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Friday, September 20, 2013

TX cardiac surgeon harms patients and gets wrist slap!


By DANIEL LATHROP  Fida highlight, highlight, bold
Staff Writer
Published: 18 September 2013 11:01 PM
Updated: 19 September 2013 01:43 PM

The Texas Medical Board has fined a McKinney heart doctor for implanting unnecessary stents into cardiac patients, according to records released by the board.
A medical board panel found that Dr. Taysir Jarrah had performed improper procedures in at least 10 cases at Heart Hospital Baylor Plano and that his “incompetence” was “likely to harm the public,” according to the order fining him.
Jarrah, who declined to comment, agreed to pay a state fine of $3,000 and must take eight hours of classes on record keeping and two hours of classes on medical ethics, an order approved Aug. 30 shows. His license has not been suspended.
The case came to light when a hospital employee reported concerns about Jarrah’s performance of stent procedures to managers, hospital spokeswoman Nikki Mitchell said.
An investigation at the hospital found that Jarrah performed 21 surgeries “without any documentation of the clinical basis for the procedures,” according to the state order.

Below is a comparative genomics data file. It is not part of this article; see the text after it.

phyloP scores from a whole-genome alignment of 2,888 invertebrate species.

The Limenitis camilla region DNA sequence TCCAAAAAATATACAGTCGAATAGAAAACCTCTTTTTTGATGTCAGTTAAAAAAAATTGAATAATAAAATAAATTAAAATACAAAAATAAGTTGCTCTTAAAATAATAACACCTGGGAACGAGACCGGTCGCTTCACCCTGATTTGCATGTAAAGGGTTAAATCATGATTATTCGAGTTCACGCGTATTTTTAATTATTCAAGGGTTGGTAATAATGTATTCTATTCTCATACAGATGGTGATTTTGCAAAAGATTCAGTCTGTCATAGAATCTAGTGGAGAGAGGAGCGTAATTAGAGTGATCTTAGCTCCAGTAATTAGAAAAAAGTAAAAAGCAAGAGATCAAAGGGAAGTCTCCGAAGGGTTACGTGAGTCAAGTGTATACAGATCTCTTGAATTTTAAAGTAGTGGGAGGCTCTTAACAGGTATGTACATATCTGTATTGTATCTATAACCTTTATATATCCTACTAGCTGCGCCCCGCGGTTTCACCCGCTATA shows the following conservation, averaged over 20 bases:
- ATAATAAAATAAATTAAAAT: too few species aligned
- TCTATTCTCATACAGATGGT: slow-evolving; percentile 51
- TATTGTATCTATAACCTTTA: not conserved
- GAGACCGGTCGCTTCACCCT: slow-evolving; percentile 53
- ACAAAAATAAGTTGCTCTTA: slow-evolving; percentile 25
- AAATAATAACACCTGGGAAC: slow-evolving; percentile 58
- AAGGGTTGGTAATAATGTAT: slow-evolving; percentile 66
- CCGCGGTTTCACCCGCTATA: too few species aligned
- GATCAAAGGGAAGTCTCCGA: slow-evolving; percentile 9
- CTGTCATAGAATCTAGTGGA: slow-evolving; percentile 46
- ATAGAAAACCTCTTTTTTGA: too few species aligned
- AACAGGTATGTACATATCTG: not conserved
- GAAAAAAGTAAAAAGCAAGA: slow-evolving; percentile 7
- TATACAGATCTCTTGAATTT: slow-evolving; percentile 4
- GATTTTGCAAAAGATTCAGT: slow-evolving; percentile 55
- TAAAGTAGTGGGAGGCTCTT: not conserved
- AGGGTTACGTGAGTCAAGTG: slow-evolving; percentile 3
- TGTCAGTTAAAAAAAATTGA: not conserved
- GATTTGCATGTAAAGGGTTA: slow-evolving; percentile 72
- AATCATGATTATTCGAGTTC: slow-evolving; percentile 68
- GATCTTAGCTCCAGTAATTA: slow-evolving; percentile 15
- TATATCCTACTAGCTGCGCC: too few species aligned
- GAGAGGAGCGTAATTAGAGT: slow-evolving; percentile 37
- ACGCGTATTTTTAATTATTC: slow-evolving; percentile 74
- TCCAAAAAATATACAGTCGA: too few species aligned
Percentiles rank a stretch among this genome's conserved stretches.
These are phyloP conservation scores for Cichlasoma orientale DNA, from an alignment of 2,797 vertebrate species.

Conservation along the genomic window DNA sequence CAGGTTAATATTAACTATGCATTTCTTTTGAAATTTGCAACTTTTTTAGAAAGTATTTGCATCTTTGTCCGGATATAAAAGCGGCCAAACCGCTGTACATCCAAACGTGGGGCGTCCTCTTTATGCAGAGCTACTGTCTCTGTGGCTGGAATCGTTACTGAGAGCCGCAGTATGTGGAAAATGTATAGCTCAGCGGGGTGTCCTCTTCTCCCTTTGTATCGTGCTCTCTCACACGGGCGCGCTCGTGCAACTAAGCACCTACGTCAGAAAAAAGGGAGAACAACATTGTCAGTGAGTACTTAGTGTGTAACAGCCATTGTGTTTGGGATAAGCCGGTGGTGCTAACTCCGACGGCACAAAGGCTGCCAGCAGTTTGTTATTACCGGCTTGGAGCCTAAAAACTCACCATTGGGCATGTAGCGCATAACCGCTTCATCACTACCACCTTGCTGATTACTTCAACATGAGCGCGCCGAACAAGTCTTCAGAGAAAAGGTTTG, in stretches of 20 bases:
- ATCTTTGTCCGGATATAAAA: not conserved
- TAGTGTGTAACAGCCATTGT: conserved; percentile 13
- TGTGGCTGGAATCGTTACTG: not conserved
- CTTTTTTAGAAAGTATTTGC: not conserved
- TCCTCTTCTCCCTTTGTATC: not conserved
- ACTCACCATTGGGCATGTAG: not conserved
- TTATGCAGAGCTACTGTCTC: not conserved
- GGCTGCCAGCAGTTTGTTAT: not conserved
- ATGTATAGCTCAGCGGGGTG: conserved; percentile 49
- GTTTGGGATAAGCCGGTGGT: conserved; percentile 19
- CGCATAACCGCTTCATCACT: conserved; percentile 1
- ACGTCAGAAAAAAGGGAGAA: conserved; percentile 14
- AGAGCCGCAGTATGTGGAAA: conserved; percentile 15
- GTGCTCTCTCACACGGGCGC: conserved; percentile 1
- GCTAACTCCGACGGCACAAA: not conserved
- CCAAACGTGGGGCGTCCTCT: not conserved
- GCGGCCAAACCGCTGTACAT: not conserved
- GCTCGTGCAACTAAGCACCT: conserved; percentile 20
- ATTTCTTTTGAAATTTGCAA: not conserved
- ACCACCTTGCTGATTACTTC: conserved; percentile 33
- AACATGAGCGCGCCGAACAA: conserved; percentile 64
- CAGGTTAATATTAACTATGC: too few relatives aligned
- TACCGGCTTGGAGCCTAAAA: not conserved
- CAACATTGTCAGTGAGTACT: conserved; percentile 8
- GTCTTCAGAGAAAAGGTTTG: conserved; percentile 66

The Plano hospital suspended his privileges and reported him to authorities, and the state then launched its investigation. The hospital did not confirm the date of those actions but said he hasn’t done a procedure at the hospital since October 2011.
Jarrah was a shareholder at the doctor-owned hospital but hasn’t been since April 2012, Mitchell said. He also resigned his privileges, according to the medical board order.
The stent procedure involves inserting a tube into weakened or blocked arteries to restore blood flow and prevent future heart attacks and aneurysms, according to the National Institutes of Health. It is not considered an invasive procedure.
Since the hospital’s investigation into Jarrah, it has begun conducting reviews of every proposed heart catheterization, Mitchell said.
Jarrah’s patients were invited to meet face-to-face with top hospital officials, who have had 20 such meetings, Mitchell said.
“All monies related to Dr. Jarrah’s potentially medically unnecessary procedures were immediately refunded to Medicare, Medicaid, the patient and/or their insurer and all refunds were made by March of 2012,” she wrote in an email to The Dallas Morning News.
About the same time Baylor suspended Jarrah, he lost his privileges at Texas Health Presbyterian Hospital Allen because he was not board-certified, Texas Health spokesman Wendell Watson said.
Most specialists are board-certified in their field, but it is not always a requirement at hospitals.
Jarrah continues to have privileges at other area hospitals, meaning he still can perform procedures on patients. As part of his agreement with the state, he will be temporarily monitored by another doctor.

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